Friends had been asking about what we were doing with renovations to this old house and I really wanted to share that. March 10, 2020 we were to take our plans to the Clarkston Historical Society for approval. As our home has been designated a historical landmark, any outside changes to the house must be approved through the society. A reschedule due to the Democratic primary pushed the date back just one day. A second reschedule had our meeting set for March 17, 2020. That is when the awfulness of COVID-19 hit our little town and the country at large. That same week we got a call that the historical society was going to meet virtually over our plans. We were ready and excited for this new way of meeting. Alas, we were informed that some members of the board were not “computer savvy” enough to decide on our plans and once again the review of our house renovations was put on hold. We hoped that in the days that followed a new way of reviewing our plans will be found. I am happy to say that our plans were approved during a virtual meeting on Thursday of last week. Over the next year I will be letting you in on the week to week developments of renovating an historical home. But first let me tell you about how our adventure in buying a historical home came to be.
In September 2018 my husband and I bought a 163-year-old home. Built in 1857, this beautiful Greek Revival was all ours. We have lived in this little town of Clarkston for 33 years. In fact, 33 years ago, we were buying a home in a neighboring town and drove through Clarkston on the way to the realtor’s office. Jim and I instantly fell in love with the historical homes on Main Street. We pledged to each other that one day we would live in one. And so, all these years later that is exactly what we did.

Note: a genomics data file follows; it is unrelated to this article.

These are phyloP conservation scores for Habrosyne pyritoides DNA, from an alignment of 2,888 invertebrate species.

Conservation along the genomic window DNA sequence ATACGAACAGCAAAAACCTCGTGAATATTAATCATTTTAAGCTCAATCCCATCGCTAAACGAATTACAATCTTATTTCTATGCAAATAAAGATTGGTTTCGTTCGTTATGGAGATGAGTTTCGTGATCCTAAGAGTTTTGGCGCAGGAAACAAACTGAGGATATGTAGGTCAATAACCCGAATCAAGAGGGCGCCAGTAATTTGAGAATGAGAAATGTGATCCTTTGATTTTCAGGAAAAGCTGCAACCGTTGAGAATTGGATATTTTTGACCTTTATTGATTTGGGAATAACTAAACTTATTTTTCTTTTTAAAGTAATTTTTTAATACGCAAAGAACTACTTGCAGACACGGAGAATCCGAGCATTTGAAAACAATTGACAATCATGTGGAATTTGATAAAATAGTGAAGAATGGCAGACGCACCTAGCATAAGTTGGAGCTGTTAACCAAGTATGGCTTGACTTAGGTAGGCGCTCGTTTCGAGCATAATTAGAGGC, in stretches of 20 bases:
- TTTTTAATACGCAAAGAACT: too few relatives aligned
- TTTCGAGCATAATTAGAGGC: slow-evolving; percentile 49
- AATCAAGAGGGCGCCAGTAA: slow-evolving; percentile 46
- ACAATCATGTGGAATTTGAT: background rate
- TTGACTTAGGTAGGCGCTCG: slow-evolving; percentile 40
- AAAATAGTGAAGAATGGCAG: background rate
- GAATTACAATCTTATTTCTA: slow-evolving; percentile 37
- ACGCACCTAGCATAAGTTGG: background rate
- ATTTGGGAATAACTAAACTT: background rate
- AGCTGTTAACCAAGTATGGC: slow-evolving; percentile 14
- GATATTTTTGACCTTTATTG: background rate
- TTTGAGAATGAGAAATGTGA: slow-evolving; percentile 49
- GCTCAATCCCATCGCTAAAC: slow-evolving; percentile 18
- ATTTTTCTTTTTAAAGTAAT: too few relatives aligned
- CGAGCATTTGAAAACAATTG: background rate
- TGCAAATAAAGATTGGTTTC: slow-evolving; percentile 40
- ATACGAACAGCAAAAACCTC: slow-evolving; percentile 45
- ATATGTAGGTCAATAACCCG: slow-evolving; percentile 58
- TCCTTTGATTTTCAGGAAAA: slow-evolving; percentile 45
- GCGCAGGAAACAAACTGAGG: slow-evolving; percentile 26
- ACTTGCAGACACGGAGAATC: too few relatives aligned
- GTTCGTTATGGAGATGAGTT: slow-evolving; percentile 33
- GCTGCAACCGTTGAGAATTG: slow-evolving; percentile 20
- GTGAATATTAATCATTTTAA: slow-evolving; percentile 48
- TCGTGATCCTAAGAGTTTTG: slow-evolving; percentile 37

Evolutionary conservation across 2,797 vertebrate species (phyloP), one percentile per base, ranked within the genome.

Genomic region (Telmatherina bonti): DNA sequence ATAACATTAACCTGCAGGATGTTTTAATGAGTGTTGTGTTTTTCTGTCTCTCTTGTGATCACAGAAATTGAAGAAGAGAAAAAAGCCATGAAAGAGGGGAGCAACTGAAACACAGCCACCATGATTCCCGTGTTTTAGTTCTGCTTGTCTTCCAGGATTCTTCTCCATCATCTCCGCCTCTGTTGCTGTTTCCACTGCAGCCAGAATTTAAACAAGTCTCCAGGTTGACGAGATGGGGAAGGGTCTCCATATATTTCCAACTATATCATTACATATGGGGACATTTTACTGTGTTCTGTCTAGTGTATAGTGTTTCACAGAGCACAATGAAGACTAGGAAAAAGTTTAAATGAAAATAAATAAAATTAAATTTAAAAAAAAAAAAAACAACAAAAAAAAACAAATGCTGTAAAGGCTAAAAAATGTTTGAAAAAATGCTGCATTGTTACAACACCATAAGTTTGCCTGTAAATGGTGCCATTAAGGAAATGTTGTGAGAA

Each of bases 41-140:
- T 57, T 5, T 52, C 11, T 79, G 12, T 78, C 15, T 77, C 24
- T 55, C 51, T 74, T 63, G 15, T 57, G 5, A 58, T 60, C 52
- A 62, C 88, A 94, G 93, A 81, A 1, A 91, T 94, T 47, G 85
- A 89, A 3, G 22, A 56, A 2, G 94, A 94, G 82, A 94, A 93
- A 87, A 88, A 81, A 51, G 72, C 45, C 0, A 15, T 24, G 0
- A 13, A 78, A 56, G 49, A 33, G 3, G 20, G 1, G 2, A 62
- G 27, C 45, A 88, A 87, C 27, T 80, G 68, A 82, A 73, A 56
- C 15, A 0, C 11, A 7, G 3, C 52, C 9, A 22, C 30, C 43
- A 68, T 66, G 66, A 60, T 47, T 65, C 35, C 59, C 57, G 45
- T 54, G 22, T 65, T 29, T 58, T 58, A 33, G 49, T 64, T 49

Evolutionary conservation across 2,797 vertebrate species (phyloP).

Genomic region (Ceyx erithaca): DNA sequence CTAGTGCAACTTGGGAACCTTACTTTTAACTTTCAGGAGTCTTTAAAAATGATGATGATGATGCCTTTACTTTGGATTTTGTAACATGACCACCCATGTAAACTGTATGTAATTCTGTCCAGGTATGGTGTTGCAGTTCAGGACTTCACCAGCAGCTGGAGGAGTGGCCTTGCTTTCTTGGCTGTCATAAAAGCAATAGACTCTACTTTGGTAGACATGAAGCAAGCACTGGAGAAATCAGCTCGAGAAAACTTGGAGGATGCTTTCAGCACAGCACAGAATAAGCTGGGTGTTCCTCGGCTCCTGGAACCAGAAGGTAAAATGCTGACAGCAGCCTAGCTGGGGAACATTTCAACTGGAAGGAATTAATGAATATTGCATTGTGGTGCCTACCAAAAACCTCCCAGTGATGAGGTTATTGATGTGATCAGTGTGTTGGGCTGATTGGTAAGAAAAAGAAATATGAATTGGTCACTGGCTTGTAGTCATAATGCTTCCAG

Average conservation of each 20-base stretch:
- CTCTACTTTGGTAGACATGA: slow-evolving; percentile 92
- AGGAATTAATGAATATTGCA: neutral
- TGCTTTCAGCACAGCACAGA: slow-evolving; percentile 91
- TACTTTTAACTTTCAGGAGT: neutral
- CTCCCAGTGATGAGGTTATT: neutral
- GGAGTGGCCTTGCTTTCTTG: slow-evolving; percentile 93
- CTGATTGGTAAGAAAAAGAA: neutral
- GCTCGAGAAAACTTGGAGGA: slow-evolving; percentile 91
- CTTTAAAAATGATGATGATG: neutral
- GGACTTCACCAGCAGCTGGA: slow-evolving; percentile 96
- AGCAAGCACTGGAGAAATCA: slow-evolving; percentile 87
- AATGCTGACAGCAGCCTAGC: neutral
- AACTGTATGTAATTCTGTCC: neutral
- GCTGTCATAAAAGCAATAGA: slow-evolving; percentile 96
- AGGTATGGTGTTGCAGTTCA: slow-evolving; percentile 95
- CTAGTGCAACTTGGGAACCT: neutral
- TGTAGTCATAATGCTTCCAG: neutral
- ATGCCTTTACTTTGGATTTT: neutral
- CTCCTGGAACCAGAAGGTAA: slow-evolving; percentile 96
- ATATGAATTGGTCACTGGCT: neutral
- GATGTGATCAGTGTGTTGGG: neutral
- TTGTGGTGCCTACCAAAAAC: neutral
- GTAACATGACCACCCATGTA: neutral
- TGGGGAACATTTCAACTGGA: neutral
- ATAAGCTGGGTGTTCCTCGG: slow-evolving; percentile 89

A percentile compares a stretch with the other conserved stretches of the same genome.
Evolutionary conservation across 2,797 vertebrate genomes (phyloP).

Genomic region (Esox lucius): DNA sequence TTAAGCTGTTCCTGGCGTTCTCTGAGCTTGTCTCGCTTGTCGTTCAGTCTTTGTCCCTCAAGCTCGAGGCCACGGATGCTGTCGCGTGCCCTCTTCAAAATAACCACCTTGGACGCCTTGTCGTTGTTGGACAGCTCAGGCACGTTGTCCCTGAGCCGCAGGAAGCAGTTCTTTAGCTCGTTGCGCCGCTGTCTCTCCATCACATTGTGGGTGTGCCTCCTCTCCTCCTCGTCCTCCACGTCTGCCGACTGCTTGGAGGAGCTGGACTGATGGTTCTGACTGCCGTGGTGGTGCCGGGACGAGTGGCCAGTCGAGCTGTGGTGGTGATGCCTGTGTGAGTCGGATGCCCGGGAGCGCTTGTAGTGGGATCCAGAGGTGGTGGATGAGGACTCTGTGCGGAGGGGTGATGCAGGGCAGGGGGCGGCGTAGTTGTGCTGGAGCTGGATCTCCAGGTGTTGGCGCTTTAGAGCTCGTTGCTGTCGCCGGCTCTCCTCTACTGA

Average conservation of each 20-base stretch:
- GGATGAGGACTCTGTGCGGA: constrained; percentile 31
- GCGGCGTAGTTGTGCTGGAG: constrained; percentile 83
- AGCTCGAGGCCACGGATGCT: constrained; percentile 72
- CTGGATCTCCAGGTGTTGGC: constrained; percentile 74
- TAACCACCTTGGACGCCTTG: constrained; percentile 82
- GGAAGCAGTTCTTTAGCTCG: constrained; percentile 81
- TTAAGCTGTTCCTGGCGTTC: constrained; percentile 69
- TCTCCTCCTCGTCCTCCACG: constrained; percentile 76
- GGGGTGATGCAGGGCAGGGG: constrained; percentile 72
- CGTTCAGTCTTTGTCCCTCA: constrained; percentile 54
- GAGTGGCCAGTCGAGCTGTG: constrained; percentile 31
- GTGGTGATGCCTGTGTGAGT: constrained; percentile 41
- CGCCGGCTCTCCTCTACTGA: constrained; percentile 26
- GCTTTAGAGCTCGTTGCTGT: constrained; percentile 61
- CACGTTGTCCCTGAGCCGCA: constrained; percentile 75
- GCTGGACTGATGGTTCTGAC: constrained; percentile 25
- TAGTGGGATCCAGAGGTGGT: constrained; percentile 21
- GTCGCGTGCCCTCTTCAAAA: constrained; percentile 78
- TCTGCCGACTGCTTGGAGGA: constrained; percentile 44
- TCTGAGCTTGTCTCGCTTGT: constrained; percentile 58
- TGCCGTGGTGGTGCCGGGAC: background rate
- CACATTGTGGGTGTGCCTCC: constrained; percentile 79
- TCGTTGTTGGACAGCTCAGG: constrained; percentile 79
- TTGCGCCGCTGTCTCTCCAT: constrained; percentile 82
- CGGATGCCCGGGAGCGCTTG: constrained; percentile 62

Renovations, we knew, would be in our future. We found a wonderful man and architect who became our friend. Jerome Carter painstakingly produced all the blueprints by hand. No virtual walk-throughs, no computer generated anythings for this man. We loved our architect. With encouragement from our neighbors we decided to live in our house for a year before tackling any renovations. This was great advice. As we have lived in the house, parts of the home that we wanted to change initially, have become its sweet charm. The quirky little things that at one time annoyed me, are now some of the parts which are so endearing and the beauty that I want to hold on to. In addition, moving in during the month of September had the holidays upon us in short order. Paint and floor refinishing were all that we tackled. Before we knew it, winter was in full swing and blueprints were being drawn and redrawn as our dream home took shape. Summer came and was slowly slipping away and still our design was not finalized. I never would have believed how much work and reworking was necessary. Late August brought us very sad news; our beloved architect had passed away unexpectedly. Jerry was a great man; we miss him for so many reasons.
Jerry’s wife was gracious enough to find us a new architect and Chris Morgan took the reins. After working and perfecting Jerry’s plans, they were ready to be reviewed by the historic society.
As we come out from under the awfulness of the COVID crisis I am hopeful that the writing of this process of renovating our sweet home will provide me a chance to think of good things to come and hopefully it will do the same for you.